Vanderbilt’s baseball program has a proud history that stretches all the way back to 1886, but Commodores fans can be excused for having a short memory about much of it. The success that has unfolded over the past two decades under head coach Tim Corbin is enough to fill a history book unto itself.
Since 2003, Corbin has built Vanderbilt into one of the top programs in the country, leading the Commodores to four SEC titles, on four trips to the College World Series finals, and to two national championships (2014 and 2019). With a record of 841-400-1 (as of 2022), he is the all-time winningest coach in program history and has been recognized as national coach of the year on multiple occasions. Meanwhile, his rosters have featured 54 All-Americans and 29 MLB draft picks, including overall No. 1 picks David Price and Dansby Swanson.
Before Corbin’s arrival, the Commodores had last played in an NCAA Regional in 1980 under coach Roy Mewbourne, who guided them to an SEC title that same year. Before that, only the teams of the early 1970s, coached by Larry Schmittou, BS’62, had ever won the SEC or played in the postseason. But none ever got past the initial round of the NCAAs, much less to the College World Series.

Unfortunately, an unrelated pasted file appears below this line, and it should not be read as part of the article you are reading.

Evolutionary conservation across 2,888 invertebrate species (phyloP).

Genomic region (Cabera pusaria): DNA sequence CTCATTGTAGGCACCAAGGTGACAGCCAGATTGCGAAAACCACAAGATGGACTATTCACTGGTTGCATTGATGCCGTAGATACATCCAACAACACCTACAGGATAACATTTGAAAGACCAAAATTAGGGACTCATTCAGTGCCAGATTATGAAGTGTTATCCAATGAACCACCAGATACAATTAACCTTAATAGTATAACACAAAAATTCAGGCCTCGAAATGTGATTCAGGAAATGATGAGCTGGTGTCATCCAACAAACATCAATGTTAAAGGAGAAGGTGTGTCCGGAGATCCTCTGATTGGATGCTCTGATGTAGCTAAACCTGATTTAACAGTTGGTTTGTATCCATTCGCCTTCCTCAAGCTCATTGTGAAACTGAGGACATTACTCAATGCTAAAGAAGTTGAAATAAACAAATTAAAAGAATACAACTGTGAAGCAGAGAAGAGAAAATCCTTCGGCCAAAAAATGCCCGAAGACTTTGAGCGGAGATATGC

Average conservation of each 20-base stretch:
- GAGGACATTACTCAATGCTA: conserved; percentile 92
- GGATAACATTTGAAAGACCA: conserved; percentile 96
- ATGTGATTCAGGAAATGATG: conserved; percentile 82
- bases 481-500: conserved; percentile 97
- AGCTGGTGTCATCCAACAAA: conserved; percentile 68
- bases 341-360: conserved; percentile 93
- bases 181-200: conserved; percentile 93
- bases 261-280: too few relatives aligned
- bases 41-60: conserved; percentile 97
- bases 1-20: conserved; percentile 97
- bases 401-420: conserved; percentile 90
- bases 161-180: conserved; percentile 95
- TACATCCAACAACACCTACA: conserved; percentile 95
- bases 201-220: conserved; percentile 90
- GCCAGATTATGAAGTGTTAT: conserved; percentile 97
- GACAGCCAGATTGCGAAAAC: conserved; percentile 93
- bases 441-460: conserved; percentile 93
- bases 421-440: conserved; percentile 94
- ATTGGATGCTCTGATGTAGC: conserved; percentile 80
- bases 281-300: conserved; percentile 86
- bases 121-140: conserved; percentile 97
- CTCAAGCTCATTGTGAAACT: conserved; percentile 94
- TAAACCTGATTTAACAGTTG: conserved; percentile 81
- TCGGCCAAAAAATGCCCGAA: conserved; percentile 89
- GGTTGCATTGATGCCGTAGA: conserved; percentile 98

Corbin’s success, however, can’t be fully measured in terms of victories, postseason appearances or national championships. The camaraderie he builds among his players extends well beyond their playing days at Hawkins Field and reflects his enduring impact on the program and the university as a whole. In fact, to show their appreciation for Corbin and their experience as student-athletes, 60 percent of his former players contributed to a fundraising effort to support the construction of new baseball facilities at the university in 2017.
“The kids who come to the program are bound together by a sport,” Corbin said in an interview with Vanderbilt Magazine in 2017. “But inside the sport there’s a family as well.
To have success, it’s necessary to nurture that family. The benefits from that are not always exposed on a scoreboard, but they are seen in the relationships the kids have and in their emotions about Vanderbilt once they leave.”